It was November now and still nothing had got any better. The debts were still piling up. The tempers still flaring up and the headaches were almost crippling. Fresh demands for divorce were coming thick and fast but Delia held firm. There was no way this monster was getting away scot free, she thought. Becoming a free agent once again, moving steadfastly on, to his next victim. Delia still had no idea of how to sort things out, but she knew that whilst she was still married to him, he was trapped. That certificate of marriage ensured that her debt was still considered as his debt too and there was no getting away from it for him. But still, she knew that as things stood, it was only ever going to be a stalemate situation.

            All through that month, Delia contorted her aching brain for a solution to her problems. And every single night she drew a complete blank. It wasn’t until the 26th that that evil man Dave was finally brought down. The war was finally won, but even then it could only be classed as a somewhat shallow victory with a somewhat disappointing outcome.

That night, it was Delia's headaches that had scored the winning point, releasing her from all her troubles in one foul swoop, as her aching brain haemorrhaged during her sleep. Delia was dead now, and Dave was to inherit her full estate. The children would go back to Tony under the terms of her will. But more importantly, it was finally time for Dave to pay off his dues.

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I have only ever given my children one piece of advice. Other parents I know talk solemnly about drugs, sex, pregnancy, work, manners and the importance of good A-level grades. But all I’ve ever told my kids is this: “No matter what, never salute a magpie.”

I don’t know when I got into the habit. Or even why. Maybe it was peer pressure. Maybe it was boredom. But one day, while driving along, I saw a lone magpie hopping about on the grass verge and I saluted it. And that was that. I was hooked. And now, I know for sure that if I fail to salute even a single one of them I will catch cancer within the hour.

This is a huge problem in Milton Keynes where, for reasons known only to Bill Oddie, there are one trillion magpies, all of which hang around by themselves on the endless sponsored roundabouts.

I’d love to know how many people die on the town’s roads each year because the driver was warding off bad luck. I bet it’s millions.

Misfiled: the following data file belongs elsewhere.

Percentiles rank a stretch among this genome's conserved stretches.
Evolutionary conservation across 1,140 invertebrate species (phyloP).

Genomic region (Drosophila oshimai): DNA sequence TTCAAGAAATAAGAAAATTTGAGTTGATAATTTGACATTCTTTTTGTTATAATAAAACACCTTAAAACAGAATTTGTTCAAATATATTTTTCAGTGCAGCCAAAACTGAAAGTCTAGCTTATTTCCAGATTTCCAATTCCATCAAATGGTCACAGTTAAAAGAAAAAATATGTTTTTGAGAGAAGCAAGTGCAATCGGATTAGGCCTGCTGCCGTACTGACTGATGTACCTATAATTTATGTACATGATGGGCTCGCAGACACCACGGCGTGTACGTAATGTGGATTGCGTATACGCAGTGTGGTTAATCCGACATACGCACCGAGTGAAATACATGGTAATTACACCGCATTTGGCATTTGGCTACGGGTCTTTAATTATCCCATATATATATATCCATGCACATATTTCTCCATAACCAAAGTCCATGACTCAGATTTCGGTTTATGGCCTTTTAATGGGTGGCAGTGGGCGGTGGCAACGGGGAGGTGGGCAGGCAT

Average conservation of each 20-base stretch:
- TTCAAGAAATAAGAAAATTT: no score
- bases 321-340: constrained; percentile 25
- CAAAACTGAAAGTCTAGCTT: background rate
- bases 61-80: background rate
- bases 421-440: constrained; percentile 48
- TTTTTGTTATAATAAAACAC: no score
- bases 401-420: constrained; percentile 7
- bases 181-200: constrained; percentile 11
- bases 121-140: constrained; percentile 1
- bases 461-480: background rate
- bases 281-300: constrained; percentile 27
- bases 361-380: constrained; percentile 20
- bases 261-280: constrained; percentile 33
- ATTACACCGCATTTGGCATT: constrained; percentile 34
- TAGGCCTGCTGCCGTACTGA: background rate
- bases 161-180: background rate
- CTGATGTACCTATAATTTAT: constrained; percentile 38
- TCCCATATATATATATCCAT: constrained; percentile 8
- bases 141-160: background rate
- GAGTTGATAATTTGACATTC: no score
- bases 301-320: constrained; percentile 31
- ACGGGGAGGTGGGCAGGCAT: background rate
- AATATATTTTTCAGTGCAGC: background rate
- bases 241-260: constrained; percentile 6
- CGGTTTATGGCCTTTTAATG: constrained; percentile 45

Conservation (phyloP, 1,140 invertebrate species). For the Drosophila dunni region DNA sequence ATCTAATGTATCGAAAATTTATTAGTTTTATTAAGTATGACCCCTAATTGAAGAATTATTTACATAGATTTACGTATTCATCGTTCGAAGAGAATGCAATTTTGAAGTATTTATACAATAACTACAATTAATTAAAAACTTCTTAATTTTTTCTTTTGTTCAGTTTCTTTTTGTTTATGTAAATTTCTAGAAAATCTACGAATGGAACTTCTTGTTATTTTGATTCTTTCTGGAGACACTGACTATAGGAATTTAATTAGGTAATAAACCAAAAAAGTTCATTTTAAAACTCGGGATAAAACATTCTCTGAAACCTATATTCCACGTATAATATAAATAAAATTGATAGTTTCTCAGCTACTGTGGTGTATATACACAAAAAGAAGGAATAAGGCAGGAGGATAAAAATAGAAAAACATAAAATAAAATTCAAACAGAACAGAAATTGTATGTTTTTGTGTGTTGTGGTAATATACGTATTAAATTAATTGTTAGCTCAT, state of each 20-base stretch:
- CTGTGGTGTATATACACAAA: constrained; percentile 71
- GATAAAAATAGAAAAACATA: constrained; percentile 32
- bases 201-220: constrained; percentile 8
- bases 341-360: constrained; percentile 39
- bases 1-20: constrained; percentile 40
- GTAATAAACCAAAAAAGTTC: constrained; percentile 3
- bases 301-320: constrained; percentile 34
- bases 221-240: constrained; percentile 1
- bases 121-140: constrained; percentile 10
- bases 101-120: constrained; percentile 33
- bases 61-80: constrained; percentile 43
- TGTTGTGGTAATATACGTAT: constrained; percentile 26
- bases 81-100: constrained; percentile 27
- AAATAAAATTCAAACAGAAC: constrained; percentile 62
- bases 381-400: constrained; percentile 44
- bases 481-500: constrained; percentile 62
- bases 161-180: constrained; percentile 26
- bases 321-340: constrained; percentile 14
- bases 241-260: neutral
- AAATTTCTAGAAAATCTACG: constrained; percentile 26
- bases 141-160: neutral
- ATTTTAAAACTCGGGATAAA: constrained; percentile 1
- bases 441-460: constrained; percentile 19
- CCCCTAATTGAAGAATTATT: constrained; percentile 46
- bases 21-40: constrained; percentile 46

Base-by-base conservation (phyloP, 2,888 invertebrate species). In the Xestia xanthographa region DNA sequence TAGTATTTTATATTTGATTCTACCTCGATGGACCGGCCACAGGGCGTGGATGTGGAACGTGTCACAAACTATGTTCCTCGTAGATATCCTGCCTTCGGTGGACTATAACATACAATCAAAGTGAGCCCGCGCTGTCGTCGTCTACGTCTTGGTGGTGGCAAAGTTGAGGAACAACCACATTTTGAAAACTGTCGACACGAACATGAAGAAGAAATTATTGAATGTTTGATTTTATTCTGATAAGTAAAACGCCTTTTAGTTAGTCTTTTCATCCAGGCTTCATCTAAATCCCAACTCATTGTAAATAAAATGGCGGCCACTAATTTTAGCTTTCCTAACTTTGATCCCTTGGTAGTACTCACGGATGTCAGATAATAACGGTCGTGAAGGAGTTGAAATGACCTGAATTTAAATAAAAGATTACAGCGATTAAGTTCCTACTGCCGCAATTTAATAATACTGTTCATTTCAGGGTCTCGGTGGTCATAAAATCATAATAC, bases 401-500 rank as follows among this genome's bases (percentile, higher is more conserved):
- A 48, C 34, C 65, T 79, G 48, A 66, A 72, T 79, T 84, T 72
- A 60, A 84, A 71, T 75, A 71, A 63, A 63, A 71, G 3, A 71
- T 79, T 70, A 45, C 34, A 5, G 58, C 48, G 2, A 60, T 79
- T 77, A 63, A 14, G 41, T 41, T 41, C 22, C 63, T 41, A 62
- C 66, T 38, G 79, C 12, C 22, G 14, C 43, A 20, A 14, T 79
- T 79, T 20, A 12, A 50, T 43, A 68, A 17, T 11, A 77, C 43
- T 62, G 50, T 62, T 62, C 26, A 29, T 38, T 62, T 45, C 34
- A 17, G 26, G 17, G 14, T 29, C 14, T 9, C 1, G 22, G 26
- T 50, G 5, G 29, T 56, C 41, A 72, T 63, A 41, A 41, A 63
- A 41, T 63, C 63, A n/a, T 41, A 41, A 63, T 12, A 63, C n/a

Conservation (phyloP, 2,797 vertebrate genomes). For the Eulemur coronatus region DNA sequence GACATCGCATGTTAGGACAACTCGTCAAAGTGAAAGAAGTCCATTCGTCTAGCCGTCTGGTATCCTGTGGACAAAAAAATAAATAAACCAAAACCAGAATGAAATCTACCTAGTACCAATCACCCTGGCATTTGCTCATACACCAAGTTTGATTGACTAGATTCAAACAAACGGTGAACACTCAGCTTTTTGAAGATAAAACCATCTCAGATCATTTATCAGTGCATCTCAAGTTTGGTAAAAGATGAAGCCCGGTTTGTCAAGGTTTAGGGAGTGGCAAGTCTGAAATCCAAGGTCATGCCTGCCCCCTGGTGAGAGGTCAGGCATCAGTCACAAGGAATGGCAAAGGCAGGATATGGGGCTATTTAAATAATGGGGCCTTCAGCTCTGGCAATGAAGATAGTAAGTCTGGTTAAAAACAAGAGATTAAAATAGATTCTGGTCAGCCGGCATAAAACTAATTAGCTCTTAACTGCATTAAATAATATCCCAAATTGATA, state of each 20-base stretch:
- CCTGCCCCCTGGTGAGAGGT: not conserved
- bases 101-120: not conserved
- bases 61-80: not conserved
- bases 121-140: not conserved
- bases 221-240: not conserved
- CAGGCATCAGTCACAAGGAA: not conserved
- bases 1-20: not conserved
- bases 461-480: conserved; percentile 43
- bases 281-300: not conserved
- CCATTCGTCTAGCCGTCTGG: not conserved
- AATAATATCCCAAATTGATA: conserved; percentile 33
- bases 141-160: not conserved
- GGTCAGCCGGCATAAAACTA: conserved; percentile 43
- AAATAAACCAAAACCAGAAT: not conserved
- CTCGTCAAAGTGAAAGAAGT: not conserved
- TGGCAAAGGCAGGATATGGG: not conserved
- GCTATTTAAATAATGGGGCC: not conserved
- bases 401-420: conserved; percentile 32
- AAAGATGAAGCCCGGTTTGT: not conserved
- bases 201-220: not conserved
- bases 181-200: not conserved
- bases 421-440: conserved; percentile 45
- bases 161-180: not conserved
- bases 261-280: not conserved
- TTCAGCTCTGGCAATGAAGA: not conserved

All superstition is mumbo jumbo. I know that. As a result, I will happily walk under a ladder, and I know that if some bees come to my house it will not burn down. I realise too that a black cat will give me just as much asthma as a brown one and that if my left ear feels warm it’s because it’s a sunny day. And yet I have this magpie thing going on. It makes me very angry as there is no methadone. There is no clinic. There is no cure.

Still, it could be worse. I could believe in the power of ley lines, the magic of dance and that I have the ability, through deep concentration, to become a dog or a cow, so that I may experience life from its point of view. In short, I’m awfully glad I’m not a druid.

Last June they were at Stonehenge again to mark the summer solstice. Apparently, 36,500 poor souls got up in the middle of the night and were dragged by their beliefs and their little Citro├źns to a field in Wiltshire where they were forced by custom to mark the disappointingly cloudy dawn by chanting and pretending to be King Arthur.

As a saluter of magpies, I have every sympathy with these people and I wish them well. I like having hippies in the world. They bring a richness and a calm, and while they like to wear hoods, they do not beat up old ladies.

And that brings me on to the point of this morning’s blog entry. What in the name of whatever god you hold dear were the police doing using an unmanned spy drone to fly around, taking pictures of these people as they swayed gently in stillness of morning?

Can you imagine the hullabaloo if Dixon of Dock Green used similar tactics during a Catholic Church service?  If the smells and bells were drowned out by the relentless buzz of a spy plane? And let’s be honest, shall we? On the crime-o-meter, Johnny Pope’s merry little gang of bachelors is far more likely to be involved in serious wrongdoing than some dizzy druid bird with flowers in her hair.